Two major reasons why a TV show succeeds: viewers either want to be the people they watch on the show, or viewers already are the people they watch on the show. In the case of Fox’s runaway hit, Empire, nobody is as fierce as Cookie Lyon, and so now, finally, we can all acquire a piece of her, and maybe become a part of her through some kind of transfusion:
Yes, that’s right, a bit of Cookie’s wardrobe is up for sale. Jezebel picked through the selection, but you can find the entire cast’s wardrobe here. Of course, owning the same dress as Cookie won’t make you Cookie, but it’ll make you feel like Cookie, and that’s better than nothing. Also better than nothing: that Interstellar ending, which could’ve been even closer to nothing than it already was (though, full disclosure, I loved it). Spoilers: originally, everyone probably would’ve died and things would’ve been even more scientifically incomprehensible than they already were. Maybe then it would’ve won a few more Oscars, though? (No.)
Like all of us prospective Cookie-wearers, and all those who find themselves feeling insignificant compared to the vastness of the cosmos and Christopher Nolan’s cinematic ambition, Billy Corgan, too, seems to be having something of an identity crisis. The Smashing Pumpkins singer, alas, is insisting that he no longer be called Billy Corgan, because he has grown up. So please, from now on, refer to him as William. He demands it in the video above.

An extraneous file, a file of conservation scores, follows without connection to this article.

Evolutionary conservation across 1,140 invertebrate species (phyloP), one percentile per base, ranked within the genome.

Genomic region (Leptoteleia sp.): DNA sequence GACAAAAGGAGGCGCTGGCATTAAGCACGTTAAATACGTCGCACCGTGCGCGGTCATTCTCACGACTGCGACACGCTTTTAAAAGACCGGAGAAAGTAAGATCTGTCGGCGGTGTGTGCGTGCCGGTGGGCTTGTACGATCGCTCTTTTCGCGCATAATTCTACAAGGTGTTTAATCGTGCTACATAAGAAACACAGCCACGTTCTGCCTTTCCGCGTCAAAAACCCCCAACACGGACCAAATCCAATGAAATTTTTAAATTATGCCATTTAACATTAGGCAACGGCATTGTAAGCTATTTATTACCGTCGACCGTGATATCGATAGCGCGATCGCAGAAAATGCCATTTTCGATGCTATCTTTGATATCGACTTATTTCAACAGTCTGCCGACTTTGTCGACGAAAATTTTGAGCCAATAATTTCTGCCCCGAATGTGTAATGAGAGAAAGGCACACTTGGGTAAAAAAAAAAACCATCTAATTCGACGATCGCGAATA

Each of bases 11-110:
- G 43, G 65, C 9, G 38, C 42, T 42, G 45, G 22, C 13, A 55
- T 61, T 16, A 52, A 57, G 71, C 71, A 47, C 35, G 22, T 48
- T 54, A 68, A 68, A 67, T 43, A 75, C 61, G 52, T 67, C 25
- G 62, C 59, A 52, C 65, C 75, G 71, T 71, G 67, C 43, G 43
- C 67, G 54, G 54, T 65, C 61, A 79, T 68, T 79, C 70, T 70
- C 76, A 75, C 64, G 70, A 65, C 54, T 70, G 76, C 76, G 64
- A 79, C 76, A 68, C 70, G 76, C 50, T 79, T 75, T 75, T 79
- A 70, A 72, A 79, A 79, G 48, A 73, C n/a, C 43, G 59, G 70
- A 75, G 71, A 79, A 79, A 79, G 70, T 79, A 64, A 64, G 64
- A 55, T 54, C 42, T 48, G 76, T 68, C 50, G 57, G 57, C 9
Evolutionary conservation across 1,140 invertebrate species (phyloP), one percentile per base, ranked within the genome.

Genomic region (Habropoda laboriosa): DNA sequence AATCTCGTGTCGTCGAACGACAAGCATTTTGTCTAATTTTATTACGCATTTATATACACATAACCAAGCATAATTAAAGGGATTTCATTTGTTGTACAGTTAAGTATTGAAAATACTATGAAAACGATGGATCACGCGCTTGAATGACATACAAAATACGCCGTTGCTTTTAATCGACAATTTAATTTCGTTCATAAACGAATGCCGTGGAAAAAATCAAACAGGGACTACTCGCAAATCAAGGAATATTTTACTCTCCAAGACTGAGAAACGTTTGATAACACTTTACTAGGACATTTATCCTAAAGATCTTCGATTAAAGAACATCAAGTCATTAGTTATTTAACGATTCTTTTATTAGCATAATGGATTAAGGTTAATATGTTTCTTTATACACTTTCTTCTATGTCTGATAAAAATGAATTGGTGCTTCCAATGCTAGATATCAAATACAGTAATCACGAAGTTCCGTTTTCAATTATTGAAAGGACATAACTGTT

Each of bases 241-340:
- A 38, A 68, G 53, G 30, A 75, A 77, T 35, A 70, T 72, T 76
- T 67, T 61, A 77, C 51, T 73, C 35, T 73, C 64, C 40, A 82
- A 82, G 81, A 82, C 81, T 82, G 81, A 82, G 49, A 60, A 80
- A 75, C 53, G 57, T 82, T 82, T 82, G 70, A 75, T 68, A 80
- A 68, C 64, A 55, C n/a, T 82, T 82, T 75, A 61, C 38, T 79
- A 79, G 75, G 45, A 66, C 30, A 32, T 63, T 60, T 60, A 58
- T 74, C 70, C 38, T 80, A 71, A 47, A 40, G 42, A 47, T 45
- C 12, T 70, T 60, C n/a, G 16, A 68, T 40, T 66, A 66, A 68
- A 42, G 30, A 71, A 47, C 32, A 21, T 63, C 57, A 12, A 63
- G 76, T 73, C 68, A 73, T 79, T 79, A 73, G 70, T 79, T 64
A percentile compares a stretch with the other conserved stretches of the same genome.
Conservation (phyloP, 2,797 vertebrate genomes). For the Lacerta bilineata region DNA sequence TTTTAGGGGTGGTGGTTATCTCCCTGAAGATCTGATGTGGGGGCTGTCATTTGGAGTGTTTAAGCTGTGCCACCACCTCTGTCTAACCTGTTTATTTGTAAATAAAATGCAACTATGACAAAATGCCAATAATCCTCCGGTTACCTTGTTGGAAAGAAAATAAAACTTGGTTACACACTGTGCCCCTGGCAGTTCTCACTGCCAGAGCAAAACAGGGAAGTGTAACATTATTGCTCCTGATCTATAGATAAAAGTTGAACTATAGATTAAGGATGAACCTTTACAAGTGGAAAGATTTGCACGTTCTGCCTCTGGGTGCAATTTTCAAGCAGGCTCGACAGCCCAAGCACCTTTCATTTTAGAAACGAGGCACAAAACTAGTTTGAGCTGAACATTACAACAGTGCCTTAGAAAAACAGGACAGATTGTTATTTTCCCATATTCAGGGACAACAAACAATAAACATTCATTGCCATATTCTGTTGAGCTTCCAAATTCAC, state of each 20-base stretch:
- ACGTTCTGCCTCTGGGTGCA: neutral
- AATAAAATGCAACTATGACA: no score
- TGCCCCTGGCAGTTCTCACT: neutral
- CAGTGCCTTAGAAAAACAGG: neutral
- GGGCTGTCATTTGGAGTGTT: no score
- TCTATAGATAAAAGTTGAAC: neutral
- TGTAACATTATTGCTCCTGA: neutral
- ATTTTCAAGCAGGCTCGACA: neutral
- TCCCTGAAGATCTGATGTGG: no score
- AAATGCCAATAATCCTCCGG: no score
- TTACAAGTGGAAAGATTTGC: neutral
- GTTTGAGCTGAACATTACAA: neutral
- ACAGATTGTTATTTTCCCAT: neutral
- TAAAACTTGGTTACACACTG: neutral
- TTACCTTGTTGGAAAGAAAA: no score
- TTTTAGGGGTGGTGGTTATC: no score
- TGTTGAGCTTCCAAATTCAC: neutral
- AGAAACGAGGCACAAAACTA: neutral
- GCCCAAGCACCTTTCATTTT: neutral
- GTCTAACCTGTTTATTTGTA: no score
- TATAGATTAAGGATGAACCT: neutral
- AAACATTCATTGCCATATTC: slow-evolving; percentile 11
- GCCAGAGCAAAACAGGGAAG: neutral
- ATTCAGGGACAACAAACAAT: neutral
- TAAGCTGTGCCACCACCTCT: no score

Meanwhile, Glee was an OK show about drama and kids singing and teenage homosexuality and small town dads, but then something happened. Vox wrote all about that destructive something. And while some things get better with age naturally (wine, cheese, most men), some things, like Glee and post-punk icons, need a bit of artistic intervention, and that’s what Butcher Billy has done by transforming the likes of Morrissey, Robert Smith and Ian Curtis into superheroes.